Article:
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While Westminster College graduate Leslie Ann Workman marched triumphantly to snatch her newly acquired diploma Saturday morning, a voice (sounding suspiciously fatherly) rose from the crowd: "It's about time, Leslie."

At the Salt Lake private college's 114th commencement ceremonies, Business Week publisher John W. Patten received an honorary doctorate before delivering the commencement speech. Also receiving an honorary doctorate degree was Robert F. Weyher Sr., chairman of the college's governing body during difficult financial times in Westminster's history.Patten encouraged graduates to take advantage of the opportunities they face and challenged them to look to the international marketplace.

Patten told graduates they may have passed many examinations to earn their degrees, but they are not through with tests.

"You'll be taking them throughout your career, but in the future you will only be graded two ways - by success or failure," he said. "To ensure success you must grab every opportunity which comes your way. Never be embarrassed to ask questions or put forth new ideas. Always learn everything you can about your business."

Saturday's sunny, cloud-strewn skies made a perfect Graduation Day backdrop to praise the 275 members of the class of 1989, Westminster's largest ever. A crowd of friends and loved ones looked on during the casual outdoor ceremony, acknowledging graduates' accomplishments with cheers and friendly personalized shouts. Some of the cap-and-gowned graduates belied the solemnity of their dress by playing to the crowd, exhibiting their diplomas with raised arms in a victory symbol.

For graduates at every level this graduation season, books and papers have been traded for the camera-and-camcorder-tradition of commencement ceremonies. Festive purple and gold flags livened Westminster's Dane Hansen Memorial Stadium field. After a recessional by the Salt Lake Scots Bag Pipe Band, graduates entertained the congratulations of supporters.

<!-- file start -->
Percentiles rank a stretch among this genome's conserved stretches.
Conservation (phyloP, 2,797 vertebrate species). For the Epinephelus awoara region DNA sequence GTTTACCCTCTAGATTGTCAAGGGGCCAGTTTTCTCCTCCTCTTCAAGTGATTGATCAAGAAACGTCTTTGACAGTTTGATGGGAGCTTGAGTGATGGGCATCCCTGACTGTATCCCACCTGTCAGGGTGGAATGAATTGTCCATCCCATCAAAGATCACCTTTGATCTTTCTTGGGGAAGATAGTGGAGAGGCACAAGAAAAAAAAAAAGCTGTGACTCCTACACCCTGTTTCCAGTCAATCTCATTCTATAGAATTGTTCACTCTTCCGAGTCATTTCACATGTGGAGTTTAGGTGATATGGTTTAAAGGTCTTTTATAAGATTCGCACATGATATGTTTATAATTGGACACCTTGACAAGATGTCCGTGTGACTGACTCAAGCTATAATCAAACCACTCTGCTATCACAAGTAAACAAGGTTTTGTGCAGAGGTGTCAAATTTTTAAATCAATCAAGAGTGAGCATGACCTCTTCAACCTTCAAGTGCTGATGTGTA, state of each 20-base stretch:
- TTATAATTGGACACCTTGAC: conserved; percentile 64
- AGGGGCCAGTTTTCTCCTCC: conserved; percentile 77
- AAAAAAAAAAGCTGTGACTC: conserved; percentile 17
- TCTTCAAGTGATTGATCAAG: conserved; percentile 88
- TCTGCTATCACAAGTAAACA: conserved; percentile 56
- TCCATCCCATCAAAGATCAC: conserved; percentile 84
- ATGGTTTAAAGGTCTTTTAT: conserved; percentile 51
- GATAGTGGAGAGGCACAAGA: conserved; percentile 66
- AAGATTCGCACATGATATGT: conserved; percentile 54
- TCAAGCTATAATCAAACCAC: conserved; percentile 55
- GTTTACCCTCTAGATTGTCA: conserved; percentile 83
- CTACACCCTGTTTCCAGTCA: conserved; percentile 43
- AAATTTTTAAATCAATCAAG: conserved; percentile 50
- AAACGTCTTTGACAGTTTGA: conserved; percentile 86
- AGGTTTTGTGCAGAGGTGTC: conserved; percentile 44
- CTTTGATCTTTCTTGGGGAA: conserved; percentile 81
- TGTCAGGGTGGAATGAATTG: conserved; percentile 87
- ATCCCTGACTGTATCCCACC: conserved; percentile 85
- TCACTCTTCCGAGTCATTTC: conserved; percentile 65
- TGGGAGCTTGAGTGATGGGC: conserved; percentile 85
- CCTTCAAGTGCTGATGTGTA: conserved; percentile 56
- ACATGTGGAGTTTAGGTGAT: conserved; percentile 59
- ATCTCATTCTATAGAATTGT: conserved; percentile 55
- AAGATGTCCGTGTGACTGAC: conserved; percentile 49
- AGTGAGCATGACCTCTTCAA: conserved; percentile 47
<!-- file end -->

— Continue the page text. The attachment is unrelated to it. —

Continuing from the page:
Patten said corporate America needs to adapt to face the next decade of changes in the world marketplace. Europe becoming a single, unified market in 1992, and Great Britain's return of Hong Kong to China in 1997 will change the shape of the business world forever.

America's corporations are changing by offering stock-ownership programs to employees, by hiring more women and by watching the continuing move toward leveraged buyouts. "In the next decade, you graduates will be the ones to implement and regulate these new concepts and prove their validity."

Company size will be an issue of the 1990s, with small companies emerging as the engine of the U.S. economy. Innovative entrepreneurs have become America's latest folk heroes, and large companies are beginning to behave like smaller companies.

But before corporate America moves forward, it must promote women into the top management ranks. Now only 2 percent of the corporate officers at major public companies are women.

"This is an inequity your generation will have to correct in order for America to successfully compete in the global economy," Patten said.

He said America isn't out of the world business picture yet. This country is still the world's largest producer, its share of global output is twice that of Japan, and experts predict that the level will hold over the next 20 years.

"America is the free enterprise model, and free enterprise is catching on - as recent events in China and the Soviet Union have dramatically demonstrated," Patten said. "The power America has in the world is more than just economic, it is ideological, cultural and political as well. The American dream and all it stands for still catches the imagination of people around the world."